Déjà vu is a concept that's often touted by people interested in paranormal phenomenon. On the other hand it’s like spirituality in general. There are always materialized representations of purportedly mystical behaviors. For instance, those who believe there's a meaning and purpose to the universe often espouse the notion that everything is as it's supposed to be. Well if you’re a determinist which is a bona fide scientific position, you'll be in agreement. The concatenation of history, biology and psychology has produced a walking fait accompli. As for déjà vu just travel down Route #1 anywhere in America and you'll have the feeling you’ve been there whether you have or not. It’s the same Dunkin’ Donuts, Wendy’s, KFC, McDonald’s and Burger King. Nowhere is this state of affairs more egregious than on the internet. Datafication is everywhere. You’re presented with mounds of information and a seemingly infinite number of sources or sites. Yet there's a curious homogenization in all this preponderance of information. Porn is one of the prime examples. Porn Hub purportedly gets ten of millions of hits per day. Every possible fantasy is freely available. However, curiously, everything seems the same. The more  you look the more you feel you’ve already been there. Déjà vu is the new ennui.

Monday, June 18, 2018

An "As If" Personality Lives At Least 9 Lives



cover of first edtion
Have you ever felt that you were an “as if “ personality living a narrative you’d read in a book or seen in a movie. Identification is the whole point of classics like The Catcher in the Rye and what’s astonishing is the variegated personalities that are capable of seeing themselves in the story, people who have perhaps never even been to Manhattan and have never heard about the clock in the Biltmore and any of extinct milieu that Salinger alludes to in the book. Great art seems to cut a large swath in which people can find room for their condition. So many people see themselves in Chekhov and identify with the longings of say his Three Sisters, Masha, Irina, and Olga that one wonders if the playwright wasn’t at times bothered by the fact that people seemed to have expropriated his creation, paying little credence to the fact that it was his not theirs. One might not say the same thing about Titus Andronicus. Few people identify with serving someone’s children to them at dinner, but isn’t there a little bit of Anna Karenina and War and Peace in everyone. Flaubert famously said, “Madame Bovary, c’est moi.” But he might more accurately have said to many of his readers “Madame Bovary, c’est vous!” to the extent that a good portion of the books following comes from romantics who see themselves in the plight of its anti-heroine. When Brecht created the idea of the Verfremdungseffek or “estrangement effect,” he was attempting to give his audiences back their own reality rather than sweeping them up into an Aristotelian catharsis. The fact is, however, that a good many people who read books do so because they want, if only for a short period of time, to be someone or be somewhere else.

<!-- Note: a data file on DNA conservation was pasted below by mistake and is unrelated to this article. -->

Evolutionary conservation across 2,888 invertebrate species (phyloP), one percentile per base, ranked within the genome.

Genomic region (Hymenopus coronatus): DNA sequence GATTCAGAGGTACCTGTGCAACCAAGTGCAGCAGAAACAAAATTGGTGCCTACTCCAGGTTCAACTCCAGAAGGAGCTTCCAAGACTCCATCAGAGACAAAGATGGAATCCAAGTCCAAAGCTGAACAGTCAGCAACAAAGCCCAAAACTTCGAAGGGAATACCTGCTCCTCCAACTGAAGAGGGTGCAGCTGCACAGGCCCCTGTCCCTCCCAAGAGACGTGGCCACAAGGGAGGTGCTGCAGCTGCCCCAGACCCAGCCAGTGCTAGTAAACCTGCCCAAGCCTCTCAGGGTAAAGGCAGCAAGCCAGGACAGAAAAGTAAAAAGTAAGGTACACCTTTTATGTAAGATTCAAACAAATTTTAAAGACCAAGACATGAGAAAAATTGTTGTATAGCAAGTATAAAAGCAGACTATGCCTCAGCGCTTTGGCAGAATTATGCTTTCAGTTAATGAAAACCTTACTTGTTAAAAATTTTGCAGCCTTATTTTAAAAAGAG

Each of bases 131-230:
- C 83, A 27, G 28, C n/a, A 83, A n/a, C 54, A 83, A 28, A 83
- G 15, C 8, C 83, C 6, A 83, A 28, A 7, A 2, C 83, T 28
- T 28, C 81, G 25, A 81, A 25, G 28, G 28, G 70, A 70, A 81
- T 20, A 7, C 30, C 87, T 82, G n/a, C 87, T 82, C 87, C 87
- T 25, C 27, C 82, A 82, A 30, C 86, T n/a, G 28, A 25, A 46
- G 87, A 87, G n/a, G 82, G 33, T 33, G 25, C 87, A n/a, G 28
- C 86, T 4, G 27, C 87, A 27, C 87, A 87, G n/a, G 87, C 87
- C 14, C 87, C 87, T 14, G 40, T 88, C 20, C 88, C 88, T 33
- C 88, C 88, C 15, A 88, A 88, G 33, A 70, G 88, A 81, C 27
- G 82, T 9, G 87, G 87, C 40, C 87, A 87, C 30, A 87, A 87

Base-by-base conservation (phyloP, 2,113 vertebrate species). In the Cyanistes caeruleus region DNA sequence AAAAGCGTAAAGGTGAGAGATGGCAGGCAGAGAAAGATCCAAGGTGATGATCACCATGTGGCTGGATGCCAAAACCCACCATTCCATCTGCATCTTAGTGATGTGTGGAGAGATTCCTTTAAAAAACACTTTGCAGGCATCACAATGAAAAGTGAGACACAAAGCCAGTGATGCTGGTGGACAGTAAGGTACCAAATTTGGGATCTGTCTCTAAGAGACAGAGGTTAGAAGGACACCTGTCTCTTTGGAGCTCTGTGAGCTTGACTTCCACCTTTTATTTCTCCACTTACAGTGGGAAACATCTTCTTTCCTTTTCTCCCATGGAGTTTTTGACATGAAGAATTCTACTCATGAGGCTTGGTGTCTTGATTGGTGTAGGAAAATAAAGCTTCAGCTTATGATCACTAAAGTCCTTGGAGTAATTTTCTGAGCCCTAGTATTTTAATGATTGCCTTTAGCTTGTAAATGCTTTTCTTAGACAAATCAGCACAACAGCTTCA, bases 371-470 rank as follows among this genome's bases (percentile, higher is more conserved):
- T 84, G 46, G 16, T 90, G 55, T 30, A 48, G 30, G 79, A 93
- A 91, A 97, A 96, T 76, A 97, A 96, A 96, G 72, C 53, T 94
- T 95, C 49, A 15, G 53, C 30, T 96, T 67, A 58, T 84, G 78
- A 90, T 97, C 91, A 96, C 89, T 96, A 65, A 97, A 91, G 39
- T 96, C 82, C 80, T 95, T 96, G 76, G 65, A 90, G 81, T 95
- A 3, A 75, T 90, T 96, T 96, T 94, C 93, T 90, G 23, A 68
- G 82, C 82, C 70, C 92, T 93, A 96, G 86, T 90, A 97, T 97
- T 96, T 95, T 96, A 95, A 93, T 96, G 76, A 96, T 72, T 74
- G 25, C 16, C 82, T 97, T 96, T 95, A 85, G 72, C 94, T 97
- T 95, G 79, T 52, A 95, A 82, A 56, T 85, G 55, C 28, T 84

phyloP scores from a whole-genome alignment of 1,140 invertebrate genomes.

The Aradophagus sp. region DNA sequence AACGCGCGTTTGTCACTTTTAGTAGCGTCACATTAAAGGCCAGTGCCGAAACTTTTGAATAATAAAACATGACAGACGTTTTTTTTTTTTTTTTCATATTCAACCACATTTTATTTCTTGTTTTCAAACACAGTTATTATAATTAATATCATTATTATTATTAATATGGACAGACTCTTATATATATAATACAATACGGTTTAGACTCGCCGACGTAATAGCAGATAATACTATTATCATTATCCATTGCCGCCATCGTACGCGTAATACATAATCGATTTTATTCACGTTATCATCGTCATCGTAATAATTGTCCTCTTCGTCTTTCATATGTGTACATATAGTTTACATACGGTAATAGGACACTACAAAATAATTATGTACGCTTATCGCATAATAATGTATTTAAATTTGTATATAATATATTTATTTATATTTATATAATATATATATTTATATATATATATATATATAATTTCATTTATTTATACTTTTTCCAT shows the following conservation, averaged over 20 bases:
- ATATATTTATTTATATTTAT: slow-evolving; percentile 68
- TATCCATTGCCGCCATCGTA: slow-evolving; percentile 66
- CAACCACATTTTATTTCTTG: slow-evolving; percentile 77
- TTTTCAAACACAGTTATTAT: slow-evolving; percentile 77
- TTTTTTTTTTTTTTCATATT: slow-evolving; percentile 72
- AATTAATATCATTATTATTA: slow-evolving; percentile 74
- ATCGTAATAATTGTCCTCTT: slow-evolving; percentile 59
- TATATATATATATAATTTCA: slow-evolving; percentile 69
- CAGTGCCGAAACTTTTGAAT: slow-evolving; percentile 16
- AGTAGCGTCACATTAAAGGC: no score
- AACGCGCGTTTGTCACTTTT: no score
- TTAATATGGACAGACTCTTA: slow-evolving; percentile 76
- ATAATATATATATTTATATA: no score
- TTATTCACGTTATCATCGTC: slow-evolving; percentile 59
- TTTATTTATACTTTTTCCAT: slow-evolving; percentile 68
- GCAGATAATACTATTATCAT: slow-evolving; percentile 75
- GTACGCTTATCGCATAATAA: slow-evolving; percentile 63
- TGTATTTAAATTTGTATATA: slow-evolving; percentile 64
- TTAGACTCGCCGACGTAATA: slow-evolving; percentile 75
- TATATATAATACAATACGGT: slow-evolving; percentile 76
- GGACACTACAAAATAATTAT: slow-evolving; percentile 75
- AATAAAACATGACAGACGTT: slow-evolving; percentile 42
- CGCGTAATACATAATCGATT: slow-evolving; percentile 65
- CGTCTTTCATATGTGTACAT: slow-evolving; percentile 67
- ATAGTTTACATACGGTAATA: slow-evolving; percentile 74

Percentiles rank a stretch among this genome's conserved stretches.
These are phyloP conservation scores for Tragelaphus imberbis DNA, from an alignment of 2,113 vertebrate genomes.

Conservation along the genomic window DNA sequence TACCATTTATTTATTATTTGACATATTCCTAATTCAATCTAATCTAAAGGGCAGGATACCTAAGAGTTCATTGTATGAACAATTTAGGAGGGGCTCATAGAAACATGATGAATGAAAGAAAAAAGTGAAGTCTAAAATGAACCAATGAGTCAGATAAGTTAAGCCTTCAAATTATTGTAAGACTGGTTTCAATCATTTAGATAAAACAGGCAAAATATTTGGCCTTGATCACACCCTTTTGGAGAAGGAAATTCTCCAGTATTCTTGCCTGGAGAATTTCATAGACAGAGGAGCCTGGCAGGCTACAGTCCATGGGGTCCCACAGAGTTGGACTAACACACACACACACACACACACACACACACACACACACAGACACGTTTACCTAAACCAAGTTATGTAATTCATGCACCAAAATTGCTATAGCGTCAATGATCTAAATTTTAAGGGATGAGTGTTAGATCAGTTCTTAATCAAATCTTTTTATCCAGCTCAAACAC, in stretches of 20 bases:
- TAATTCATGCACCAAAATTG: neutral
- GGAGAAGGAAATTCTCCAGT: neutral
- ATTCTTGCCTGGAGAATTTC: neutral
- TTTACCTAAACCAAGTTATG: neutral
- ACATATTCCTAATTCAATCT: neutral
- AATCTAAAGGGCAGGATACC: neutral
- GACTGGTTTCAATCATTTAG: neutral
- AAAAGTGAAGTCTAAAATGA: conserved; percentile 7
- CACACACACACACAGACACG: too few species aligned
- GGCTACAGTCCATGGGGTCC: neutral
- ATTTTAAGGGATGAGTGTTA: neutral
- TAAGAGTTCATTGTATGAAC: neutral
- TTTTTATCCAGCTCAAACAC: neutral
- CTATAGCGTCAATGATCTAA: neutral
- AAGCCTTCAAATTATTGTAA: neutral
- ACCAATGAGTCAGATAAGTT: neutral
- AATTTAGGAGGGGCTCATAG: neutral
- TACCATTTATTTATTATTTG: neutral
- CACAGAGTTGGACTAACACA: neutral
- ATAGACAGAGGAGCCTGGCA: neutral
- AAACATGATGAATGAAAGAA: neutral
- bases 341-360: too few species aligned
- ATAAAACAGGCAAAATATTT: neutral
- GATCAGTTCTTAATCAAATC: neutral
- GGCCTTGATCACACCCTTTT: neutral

Friday, June 15, 2018

Conspicuous Ostentation

Rolls-Royce's Flying Lady (Rundvald)
Is anyone who buys a Rolls Royce or a Bentley an asshole.? William Burden, the financier, used to travel around Manhattan in a Rolls with his initials on the license plate, while Mike Nichols had a Mercedes whose license read "anomie." Thorston Veblen coined the turn “conspicuous consumption.” But this is a kind of "conspicuous ostentation" and some might say that Nichols was more culpable since he wanted his cake and eat it too. He was rich and talented which gave him license, one would suppose, to vaunt his superiority over others. Of course the possession of anything of value could be disparaged, from a nice house to a painting, but there are those who possess things for show and those of great means who do everything in their power to avoid the jealous eyes of others.There are fabulously wealthy individuals you have never heard of and then there was the story of the legal secretary who accumulated a fortune by simply executing the same stock trades as her bosses ("96-Year-Old Secretary Quietly Amasses Fortune, Then Donates $8.2 Million,"NYT, 5/6/18) No one ever knew she had money until she died and she left a good part of her estate to the Henry Street Settlement. But back to the flashers? What explains the desire? Is it the peacock strutting its feathers in mating season? Is it a statement of the wish to dominate and intimidate others? Will Mr or Ms. Rolls or Bentley get their way? By the way Mercedes Anomie would be a cool name for someone who was seeking to reinvent him or herself, no? Of course Mike Nichols and William Burden are both dead and perhaps Shelley’s "Ozymandias" provides the most fitting epitaph for their cars, “Look on my Works, ye Mighty, and despair!”

Thursday, June 14, 2018

The Final Solution: Looking for Mr. Goodbar



The current foreign policy of the United States is a little reminiscent of Looking for Mr. Goodbar. You might remember the l975 Judith Rossner bestseller, based on a real story, about a young woman coming to a tragic end barhopping in Manhattan’s singles scene. Usually an administration will come forth with a cohesive policy, with soubriquets, whether they be “the domino theory,” “spheres of influence” or “strategic containment,” which create parameters that both allies and adversaries can employ in negotiations. But the Trump White House has embarked on what feels like a series of one-night stands. First there was the love affair with Macron, which turned sour when the U.S. rejected the Iran nuclear deal, then the disastrous G-7 summit after which Trump found himself literally in the embrace of Kim Jong-un—on the rebound as it were. If the past antics of the North Korean regime are an indicator, the young despot will have his way with an old man, then blow him off, having achieved a coveted notch in his belt. He'll be the first North Korean leader who's actually been validated and recognized by a sitting American president. But for all his bravado will the American leader find that he falls victim to the three L’s having been loved, laid and left?